Though the political and media elites are loathe to acknowledge it, people are once again compelled, as innumerable civilizations before us have been compelled throughout history, to start from scratch. The difference this time is that a group of people can no longer split off and move to some new territory to start fresh. We have to work where we are, with what we are.
Can and should the UN be saved? What is required for the United Nations to become an effective body of global governance in the de facto global society?
The chief argument for United Nations ineffectuality, made by the UN itself, is that ‘the UN can only do what it’s member states authorize it to do.’ If that defense was coupled with a call for some degree of autonomy for the UN, under a completely reconfigured Security Council, it might have some merit. But it reflects a resignation to the status quo paralysis of the so-called international community, and a refusal to take any independent responsibility for international governance. As such, the UN argument for its inadequacy is a self-fulfilling prophecy of UN weakness.
Four elements are necessary for the emergence of a new, and imperfectly true world order. The first is a psychological revolution in human consciousness as a whole. Politically means that identification with particular groups (that is, man’s ancient tribalistic mentality) gives way in enough people to emotionally experiencing themselves as belonging first to the human community, rather than any nation or group, secular or religious.
The second is that the philosophical foundation for a new order be poured before the old order completely collapses. This begins with the premise that it cannot be saved, only salvaged perhaps, if a new component is introduced, one befitting the global reality. (Note to politicians and pundits: Stop conflating the international and global spheres; there is a distinction and a difference between them.) The UN may be necessary but it certainly isn’t sufficient. A new, non-power-holding body of great moral suasion has to be created, based not on the nation-state but the undivided individual (a redundancy, but a necessary one).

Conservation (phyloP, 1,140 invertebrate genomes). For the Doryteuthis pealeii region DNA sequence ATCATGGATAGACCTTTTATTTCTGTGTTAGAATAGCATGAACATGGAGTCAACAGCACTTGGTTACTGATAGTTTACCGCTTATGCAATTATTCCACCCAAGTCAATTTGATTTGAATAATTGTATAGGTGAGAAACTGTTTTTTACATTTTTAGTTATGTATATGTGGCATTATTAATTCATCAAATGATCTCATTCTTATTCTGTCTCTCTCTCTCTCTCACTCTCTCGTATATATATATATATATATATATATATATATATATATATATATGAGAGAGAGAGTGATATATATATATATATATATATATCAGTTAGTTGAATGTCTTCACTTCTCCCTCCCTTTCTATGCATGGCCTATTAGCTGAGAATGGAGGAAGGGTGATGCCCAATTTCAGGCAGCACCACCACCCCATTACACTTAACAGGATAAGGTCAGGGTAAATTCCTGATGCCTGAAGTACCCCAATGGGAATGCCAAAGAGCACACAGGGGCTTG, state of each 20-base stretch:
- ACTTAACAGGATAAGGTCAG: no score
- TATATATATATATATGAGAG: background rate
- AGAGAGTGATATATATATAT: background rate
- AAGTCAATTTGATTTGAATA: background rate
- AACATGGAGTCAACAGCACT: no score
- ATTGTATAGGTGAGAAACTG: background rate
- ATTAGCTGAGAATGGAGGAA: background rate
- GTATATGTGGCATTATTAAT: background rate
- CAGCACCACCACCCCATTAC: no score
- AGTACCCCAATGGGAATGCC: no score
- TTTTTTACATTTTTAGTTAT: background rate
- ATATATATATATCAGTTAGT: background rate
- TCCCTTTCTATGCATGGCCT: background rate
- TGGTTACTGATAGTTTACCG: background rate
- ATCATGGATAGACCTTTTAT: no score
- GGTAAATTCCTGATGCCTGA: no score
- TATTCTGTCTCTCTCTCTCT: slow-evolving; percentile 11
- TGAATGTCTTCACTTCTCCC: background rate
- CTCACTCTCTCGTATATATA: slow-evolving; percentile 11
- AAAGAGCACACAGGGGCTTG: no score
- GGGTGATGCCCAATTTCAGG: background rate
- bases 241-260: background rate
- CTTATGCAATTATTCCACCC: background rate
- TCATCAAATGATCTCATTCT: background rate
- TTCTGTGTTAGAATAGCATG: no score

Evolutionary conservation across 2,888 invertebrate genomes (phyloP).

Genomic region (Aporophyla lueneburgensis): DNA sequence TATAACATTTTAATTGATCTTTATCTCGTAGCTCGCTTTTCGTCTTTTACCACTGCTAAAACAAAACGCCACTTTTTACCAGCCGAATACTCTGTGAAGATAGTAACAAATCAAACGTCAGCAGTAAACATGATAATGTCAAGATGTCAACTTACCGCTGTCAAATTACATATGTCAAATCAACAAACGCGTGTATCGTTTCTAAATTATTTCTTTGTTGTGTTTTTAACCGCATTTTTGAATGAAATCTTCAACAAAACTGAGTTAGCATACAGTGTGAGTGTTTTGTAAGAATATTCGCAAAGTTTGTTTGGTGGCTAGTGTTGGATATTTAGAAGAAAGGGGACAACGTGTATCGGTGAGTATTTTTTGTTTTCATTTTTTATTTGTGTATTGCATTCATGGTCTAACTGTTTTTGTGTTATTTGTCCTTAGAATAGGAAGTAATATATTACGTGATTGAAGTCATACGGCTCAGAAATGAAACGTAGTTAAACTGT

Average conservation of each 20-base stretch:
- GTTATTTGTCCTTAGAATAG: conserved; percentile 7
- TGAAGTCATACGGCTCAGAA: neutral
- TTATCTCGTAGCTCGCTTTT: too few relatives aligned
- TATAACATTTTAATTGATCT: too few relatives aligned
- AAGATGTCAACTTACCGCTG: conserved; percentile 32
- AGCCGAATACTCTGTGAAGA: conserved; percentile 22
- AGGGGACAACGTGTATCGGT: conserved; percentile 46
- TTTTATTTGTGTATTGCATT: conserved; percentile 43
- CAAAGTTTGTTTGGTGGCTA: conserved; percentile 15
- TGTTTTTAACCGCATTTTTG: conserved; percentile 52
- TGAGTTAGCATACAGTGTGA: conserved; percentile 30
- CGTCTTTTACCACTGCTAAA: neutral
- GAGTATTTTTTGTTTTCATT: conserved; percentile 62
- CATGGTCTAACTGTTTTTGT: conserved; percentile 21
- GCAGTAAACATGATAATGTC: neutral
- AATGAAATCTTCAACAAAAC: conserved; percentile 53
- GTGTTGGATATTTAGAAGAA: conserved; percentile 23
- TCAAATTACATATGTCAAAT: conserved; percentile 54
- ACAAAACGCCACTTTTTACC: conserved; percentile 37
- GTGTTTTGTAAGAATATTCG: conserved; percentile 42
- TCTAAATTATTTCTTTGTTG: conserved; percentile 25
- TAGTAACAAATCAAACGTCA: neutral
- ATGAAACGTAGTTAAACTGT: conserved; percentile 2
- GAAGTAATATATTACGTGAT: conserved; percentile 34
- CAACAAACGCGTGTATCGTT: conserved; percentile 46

The third is that genuine leadership has to appear at all levels. At a subconscious level, many people, especially in America and Europe, hoped that Barack Obama would provide the vision, strength of character, clarity of purpose and articulation to lead the world in a new direction after the two-headed wrecking ball of Bush-Cheney. But he didn’t have it in him. Are there people at the national, international and global levels who do?
The fourth element, unfortunately, is some global calamity that makes it impossible to cling to the old order. The course of history is one part inevitability, and one part possibility. But the psychological, philosophical and leadership elements have to be in place before the catastrophe and collapse occur.
A few human beings can and will inwardly survive, and that may be enough to retain a future of humanity. But is this world damned? Can the disastrous course of humankind change now?
Absence of evidence is not evidence of absence. Things hang in the balance. There are no bystanders.